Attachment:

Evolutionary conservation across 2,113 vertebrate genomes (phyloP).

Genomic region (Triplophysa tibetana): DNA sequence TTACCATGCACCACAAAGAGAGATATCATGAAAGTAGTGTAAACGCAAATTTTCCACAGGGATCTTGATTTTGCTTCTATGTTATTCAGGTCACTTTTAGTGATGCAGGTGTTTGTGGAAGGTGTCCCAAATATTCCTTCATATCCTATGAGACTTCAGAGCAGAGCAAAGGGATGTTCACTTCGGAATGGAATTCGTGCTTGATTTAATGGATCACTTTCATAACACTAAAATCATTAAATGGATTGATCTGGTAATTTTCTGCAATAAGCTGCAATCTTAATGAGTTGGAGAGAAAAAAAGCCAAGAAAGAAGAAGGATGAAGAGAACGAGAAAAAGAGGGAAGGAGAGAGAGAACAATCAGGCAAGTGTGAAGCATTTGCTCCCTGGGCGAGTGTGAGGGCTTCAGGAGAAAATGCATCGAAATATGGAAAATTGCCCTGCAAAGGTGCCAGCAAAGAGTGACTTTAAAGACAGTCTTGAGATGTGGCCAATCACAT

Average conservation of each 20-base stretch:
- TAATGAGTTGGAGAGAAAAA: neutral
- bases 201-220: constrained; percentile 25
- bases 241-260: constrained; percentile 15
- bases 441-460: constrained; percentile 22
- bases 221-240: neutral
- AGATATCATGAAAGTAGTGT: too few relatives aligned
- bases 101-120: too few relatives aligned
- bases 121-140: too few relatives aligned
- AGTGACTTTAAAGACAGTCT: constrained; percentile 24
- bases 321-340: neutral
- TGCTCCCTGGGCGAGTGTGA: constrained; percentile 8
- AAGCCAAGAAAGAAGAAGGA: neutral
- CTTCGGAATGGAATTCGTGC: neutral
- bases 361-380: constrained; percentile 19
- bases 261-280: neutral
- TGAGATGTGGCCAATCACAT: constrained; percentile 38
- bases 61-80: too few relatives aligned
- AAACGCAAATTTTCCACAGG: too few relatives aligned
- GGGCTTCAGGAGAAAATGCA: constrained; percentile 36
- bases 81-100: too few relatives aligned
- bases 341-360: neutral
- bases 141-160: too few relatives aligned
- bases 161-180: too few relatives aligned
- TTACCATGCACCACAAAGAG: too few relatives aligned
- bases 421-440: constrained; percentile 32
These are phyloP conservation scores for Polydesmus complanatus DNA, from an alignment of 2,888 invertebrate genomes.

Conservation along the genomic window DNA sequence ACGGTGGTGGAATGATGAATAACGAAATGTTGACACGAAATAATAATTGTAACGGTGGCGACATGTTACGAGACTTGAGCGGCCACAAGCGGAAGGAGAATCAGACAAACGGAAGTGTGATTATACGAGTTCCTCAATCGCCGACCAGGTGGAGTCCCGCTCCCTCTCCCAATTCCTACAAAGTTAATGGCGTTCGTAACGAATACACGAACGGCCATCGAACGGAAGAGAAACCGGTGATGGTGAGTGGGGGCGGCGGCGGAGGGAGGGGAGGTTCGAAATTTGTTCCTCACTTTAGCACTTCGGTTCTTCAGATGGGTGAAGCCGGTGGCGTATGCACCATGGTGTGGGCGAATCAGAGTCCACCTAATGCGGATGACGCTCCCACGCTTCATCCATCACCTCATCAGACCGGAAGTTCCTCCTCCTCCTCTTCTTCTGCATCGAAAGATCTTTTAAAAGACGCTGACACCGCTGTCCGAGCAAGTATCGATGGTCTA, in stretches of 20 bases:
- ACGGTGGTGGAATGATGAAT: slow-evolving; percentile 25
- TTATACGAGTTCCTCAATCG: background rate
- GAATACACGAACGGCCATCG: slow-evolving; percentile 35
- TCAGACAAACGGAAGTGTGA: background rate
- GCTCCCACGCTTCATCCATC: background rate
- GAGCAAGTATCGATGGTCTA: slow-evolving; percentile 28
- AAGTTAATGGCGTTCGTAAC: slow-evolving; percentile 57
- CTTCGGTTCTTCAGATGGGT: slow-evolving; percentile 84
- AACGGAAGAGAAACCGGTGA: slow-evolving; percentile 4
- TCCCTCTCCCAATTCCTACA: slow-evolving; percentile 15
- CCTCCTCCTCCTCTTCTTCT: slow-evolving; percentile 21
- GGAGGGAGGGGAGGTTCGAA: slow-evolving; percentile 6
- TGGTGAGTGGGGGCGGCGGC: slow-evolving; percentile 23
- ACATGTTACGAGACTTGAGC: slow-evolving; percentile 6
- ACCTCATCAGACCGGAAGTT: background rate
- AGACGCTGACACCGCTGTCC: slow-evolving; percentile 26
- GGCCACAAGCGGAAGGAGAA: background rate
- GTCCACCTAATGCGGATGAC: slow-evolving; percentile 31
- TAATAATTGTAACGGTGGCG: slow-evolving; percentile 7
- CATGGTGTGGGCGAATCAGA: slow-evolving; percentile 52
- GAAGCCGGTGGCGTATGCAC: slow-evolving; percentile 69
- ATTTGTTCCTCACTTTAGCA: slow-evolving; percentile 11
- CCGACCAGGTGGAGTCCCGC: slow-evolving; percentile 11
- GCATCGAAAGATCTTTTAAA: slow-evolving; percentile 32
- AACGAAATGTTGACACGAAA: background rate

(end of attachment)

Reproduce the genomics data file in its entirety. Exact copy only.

Evolutionary conservation across 2,113 vertebrate genomes (phyloP).

Genomic region (Triplophysa tibetana): DNA sequence TTACCATGCACCACAAAGAGAGATATCATGAAAGTAGTGTAAACGCAAATTTTCCACAGGGATCTTGATTTTGCTTCTATGTTATTCAGGTCACTTTTAGTGATGCAGGTGTTTGTGGAAGGTGTCCCAAATATTCCTTCATATCCTATGAGACTTCAGAGCAGAGCAAAGGGATGTTCACTTCGGAATGGAATTCGTGCTTGATTTAATGGATCACTTTCATAACACTAAAATCATTAAATGGATTGATCTGGTAATTTTCTGCAATAAGCTGCAATCTTAATGAGTTGGAGAGAAAAAAAGCCAAGAAAGAAGAAGGATGAAGAGAACGAGAAAAAGAGGGAAGGAGAGAGAGAACAATCAGGCAAGTGTGAAGCATTTGCTCCCTGGGCGAGTGTGAGGGCTTCAGGAGAAAATGCATCGAAATATGGAAAATTGCCCTGCAAAGGTGCCAGCAAAGAGTGACTTTAAAGACAGTCTTGAGATGTGGCCAATCACAT

Average conservation of each 20-base stretch:
- TAATGAGTTGGAGAGAAAAA: neutral
- bases 201-220: constrained; percentile 25
- bases 241-260: constrained; percentile 15
- bases 441-460: constrained; percentile 22
- bases 221-240: neutral
- AGATATCATGAAAGTAGTGT: too few relatives aligned
- bases 101-120: too few relatives aligned
- bases 121-140: too few relatives aligned
- AGTGACTTTAAAGACAGTCT: constrained; percentile 24
- bases 321-340: neutral
- TGCTCCCTGGGCGAGTGTGA: constrained; percentile 8
- AAGCCAAGAAAGAAGAAGGA: neutral
- CTTCGGAATGGAATTCGTGC: neutral
- bases 361-380: constrained; percentile 19
- bases 261-280: neutral
- TGAGATGTGGCCAATCACAT: constrained; percentile 38
- bases 61-80: too few relatives aligned
- AAACGCAAATTTTCCACAGG: too few relatives aligned
- GGGCTTCAGGAGAAAATGCA: constrained; percentile 36
- bases 81-100: too few relatives aligned
- bases 341-360: neutral
- bases 141-160: too few relatives aligned
- bases 161-180: too few relatives aligned
- TTACCATGCACCACAAAGAG: too few relatives aligned
- bases 421-440: constrained; percentile 32
These are phyloP conservation scores for Polydesmus complanatus DNA, from an alignment of 2,888 invertebrate genomes.

Conservation along the genomic window DNA sequence ACGGTGGTGGAATGATGAATAACGAAATGTTGACACGAAATAATAATTGTAACGGTGGCGACATGTTACGAGACTTGAGCGGCCACAAGCGGAAGGAGAATCAGACAAACGGAAGTGTGATTATACGAGTTCCTCAATCGCCGACCAGGTGGAGTCCCGCTCCCTCTCCCAATTCCTACAAAGTTAATGGCGTTCGTAACGAATACACGAACGGCCATCGAACGGAAGAGAAACCGGTGATGGTGAGTGGGGGCGGCGGCGGAGGGAGGGGAGGTTCGAAATTTGTTCCTCACTTTAGCACTTCGGTTCTTCAGATGGGTGAAGCCGGTGGCGTATGCACCATGGTGTGGGCGAATCAGAGTCCACCTAATGCGGATGACGCTCCCACGCTTCATCCATCACCTCATCAGACCGGAAGTTCCTCCTCCTCCTCTTCTTCTGCATCGAAAGATCTTTTAAAAGACGCTGACACCGCTGTCCGAGCAAGTATCGATGGTCTA, in stretches of 20 bases:
- ACGGTGGTGGAATGATGAAT: slow-evolving; percentile 25
- TTATACGAGTTCCTCAATCG: background rate
- GAATACACGAACGGCCATCG: slow-evolving; percentile 35
- TCAGACAAACGGAAGTGTGA: background rate
- GCTCCCACGCTTCATCCATC: background rate
- GAGCAAGTATCGATGGTCTA: slow-evolving; percentile 28
- AAGTTAATGGCGTTCGTAAC: slow-evolving; percentile 57
- CTTCGGTTCTTCAGATGGGT: slow-evolving; percentile 84
- AACGGAAGAGAAACCGGTGA: slow-evolving; percentile 4
- TCCCTCTCCCAATTCCTACA: slow-evolving; percentile 15
- CCTCCTCCTCCTCTTCTTCT: slow-evolving; percentile 21
- GGAGGGAGGGGAGGTTCGAA: slow-evolving; percentile 6
- TGGTGAGTGGGGGCGGCGGC: slow-evolving; percentile 23
- ACATGTTACGAGACTTGAGC: slow-evolving; percentile 6
- ACCTCATCAGACCGGAAGTT: background rate
- AGACGCTGACACCGCTGTCC: slow-evolving; percentile 26
- GGCCACAAGCGGAAGGAGAA: background rate
- GTCCACCTAATGCGGATGAC: slow-evolving; percentile 31
- TAATAATTGTAACGGTGGCG: slow-evolving; percentile 7
- CATGGTGTGGGCGAATCAGA: slow-evolving; percentile 52
- GAAGCCGGTGGCGTATGCAC: slow-evolving; percentile 69
- ATTTGTTCCTCACTTTAGCA: slow-evolving; percentile 11
- CCGACCAGGTGGAGTCCCGC: slow-evolving; percentile 11
- GCATCGAAAGATCTTTTAAA: slow-evolving; percentile 32
- AACGAAATGTTGACACGAAA: background rate